A Second Ring For Gasol Doesn't Mean He's a Hall Of Famer

Steven ResnickSenior Writer IJune 17, 2010

BOSTON - JUNE 13:  Pau Gasol #16 of the Los Angeles Lakers walks off the court after the Celtics won 92-86 against the Boston Celtics during Game Five of the 2010 NBA Finals on June 13, 2010 at TD Garden in Boston, Massachusetts. NOTE TO USER: User expressly acknowledges and agrees that, by downloading and/or using this Photograph, user is consenting to the terms and conditions of the Getty Images License Agreement.  (Photo by Ronald Martinez/Getty Images)
Ronald Martinez/Getty Images

There was a question that was brought up by Harrison Moore in his article titled "NBA Finals 2010: Would a Second Title Catapult Pau Gasol Into the Hall of Fame?"

The answer at this point is a clear and definitive no! Even with the two rings, Gasol's name doesn't belong with the greatest power forwards of all-time. His numbers aren't even close.

So far in his career, Gasol has averaged 18.8 points, 9 rebounds, 3.2 assists, .5 steals, 1.7 blocks, on 52.1 percent shooting, and 74.3 percent from the free throw line.

Those numbers are very good career wise. The Hall of Fame, though, isn't for the very good; it's for the best of the best. Does Gasol even come close to being mentioned among the best power forwards ever or even among the best players ever in NBA history?

The issue though is that Gasol has only once in his career been considered amongst the best power forwards in the NBA until his ninth season. It took him nine seasons to average a double double, and only twice in his career has Gasol ever averaged over 20 points per game.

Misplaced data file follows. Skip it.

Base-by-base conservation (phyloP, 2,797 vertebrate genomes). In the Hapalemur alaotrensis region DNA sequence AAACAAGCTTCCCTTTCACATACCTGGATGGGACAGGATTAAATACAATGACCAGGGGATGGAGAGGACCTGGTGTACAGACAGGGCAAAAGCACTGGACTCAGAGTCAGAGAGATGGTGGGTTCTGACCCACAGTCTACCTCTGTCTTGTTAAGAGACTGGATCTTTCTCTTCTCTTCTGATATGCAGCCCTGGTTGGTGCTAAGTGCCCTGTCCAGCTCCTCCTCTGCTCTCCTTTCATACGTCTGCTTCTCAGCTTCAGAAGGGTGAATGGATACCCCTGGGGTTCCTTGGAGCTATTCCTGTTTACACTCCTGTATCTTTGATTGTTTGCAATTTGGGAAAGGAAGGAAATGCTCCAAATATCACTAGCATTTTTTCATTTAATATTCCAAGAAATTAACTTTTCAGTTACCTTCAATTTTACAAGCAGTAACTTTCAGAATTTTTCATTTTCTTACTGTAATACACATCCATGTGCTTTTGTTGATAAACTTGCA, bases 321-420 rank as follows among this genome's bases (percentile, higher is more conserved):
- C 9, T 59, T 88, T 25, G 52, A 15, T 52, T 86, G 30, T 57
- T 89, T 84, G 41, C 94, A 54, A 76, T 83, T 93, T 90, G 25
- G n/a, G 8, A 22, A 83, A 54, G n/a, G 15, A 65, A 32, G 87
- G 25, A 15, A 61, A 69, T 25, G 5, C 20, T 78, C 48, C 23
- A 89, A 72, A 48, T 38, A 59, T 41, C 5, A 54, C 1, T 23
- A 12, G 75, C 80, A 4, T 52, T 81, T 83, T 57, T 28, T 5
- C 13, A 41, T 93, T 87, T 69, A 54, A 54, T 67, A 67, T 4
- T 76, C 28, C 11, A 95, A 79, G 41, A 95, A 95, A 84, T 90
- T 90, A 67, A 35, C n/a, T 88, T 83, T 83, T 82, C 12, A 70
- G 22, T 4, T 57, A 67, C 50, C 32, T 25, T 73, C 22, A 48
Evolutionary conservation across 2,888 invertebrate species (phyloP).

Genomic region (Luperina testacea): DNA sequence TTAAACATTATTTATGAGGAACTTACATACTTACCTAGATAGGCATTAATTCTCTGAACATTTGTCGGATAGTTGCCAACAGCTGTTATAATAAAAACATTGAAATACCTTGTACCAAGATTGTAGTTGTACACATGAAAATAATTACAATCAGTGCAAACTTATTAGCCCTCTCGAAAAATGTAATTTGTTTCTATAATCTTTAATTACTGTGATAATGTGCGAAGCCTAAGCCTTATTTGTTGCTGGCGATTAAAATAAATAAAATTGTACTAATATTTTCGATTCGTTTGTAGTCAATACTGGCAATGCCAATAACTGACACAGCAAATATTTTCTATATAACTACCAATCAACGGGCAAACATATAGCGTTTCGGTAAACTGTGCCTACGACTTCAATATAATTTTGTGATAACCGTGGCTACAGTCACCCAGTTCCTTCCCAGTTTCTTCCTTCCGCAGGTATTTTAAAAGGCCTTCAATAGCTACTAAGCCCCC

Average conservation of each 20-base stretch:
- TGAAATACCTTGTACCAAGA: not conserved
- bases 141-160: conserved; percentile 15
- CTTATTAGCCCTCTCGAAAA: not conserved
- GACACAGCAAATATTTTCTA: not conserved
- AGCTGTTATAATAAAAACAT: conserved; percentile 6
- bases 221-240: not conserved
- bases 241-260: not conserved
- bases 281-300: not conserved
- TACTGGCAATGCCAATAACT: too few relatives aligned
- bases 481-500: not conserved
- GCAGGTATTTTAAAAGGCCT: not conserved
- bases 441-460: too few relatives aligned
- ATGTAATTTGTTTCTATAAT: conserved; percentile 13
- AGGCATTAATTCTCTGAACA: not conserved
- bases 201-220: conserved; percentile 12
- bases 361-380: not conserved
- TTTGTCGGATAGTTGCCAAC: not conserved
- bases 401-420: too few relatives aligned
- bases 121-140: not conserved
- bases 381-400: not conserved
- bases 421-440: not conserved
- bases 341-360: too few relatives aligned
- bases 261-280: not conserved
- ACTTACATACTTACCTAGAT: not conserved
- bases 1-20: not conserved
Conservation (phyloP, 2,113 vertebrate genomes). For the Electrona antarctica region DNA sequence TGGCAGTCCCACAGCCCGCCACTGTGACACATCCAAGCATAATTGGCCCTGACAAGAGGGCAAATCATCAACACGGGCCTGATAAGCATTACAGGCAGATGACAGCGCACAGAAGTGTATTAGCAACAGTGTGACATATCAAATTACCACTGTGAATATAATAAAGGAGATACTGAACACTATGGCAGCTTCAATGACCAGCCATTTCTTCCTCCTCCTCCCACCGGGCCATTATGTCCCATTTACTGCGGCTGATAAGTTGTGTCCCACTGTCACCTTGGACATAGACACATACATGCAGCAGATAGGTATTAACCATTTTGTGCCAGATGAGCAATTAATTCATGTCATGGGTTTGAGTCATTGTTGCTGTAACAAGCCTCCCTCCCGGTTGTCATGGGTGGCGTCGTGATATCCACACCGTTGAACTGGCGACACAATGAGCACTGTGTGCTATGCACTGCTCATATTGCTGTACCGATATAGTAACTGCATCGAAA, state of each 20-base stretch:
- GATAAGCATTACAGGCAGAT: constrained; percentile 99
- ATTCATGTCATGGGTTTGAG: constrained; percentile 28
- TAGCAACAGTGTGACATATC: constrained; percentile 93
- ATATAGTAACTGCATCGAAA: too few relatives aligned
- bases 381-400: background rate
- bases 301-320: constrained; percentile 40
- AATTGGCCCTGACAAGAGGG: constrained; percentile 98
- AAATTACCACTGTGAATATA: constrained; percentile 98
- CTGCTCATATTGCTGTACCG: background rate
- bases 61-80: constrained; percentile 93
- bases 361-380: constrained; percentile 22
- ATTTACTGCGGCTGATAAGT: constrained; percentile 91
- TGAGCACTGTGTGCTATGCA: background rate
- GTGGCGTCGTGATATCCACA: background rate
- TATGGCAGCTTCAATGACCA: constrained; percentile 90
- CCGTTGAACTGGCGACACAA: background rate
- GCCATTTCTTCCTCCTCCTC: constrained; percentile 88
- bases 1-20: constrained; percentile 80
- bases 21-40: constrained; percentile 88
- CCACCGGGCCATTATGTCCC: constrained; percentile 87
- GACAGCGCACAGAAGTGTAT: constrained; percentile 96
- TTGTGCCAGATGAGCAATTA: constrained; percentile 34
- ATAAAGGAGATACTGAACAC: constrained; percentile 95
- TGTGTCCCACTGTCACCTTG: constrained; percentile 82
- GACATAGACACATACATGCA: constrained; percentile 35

He's also only won the Rookie of the Year Award. He's only been in the top 10 in rebounding once.

In the playoffs his numbers are similar to this regular season. He averages 18.5 points, 9.7 rebounds, and 3.2 assists.

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Another issue that haunts Gasol is that he's always been seen as soft. When teams play Gasol physically, he has a hard time with it. He's also going to be remembered for allowing Leon Powe to abuse him for 21 points in just over 14.5 minutes.

It also happened again where Gasol didn't really bother showing up in the Finals for a game, this time being outplayed by Glen "Big Baby" Davis.

Yes, Gasol played extremely well against the Orlando Magic when Gasol earned his first championship ring. Dwight Howard isn't necessarily known for being a dominating post presence either.  

Also, in Moore's article he talks about Dennis Rodman not being in the Hall of Fame. This also hinders his argument because is Gasol even anywhere near the defensive player that Rodman was? What about rebounding wise? 

So, if Rodman isn't in then how can Gasol be in? The only aspect of Gasol's game that is better than Rodman's is offense. Rodman, though, never really cared to score points or back a defender down; he just went out and rebounded the ball, played defense, and tried to get under his opponent's skin.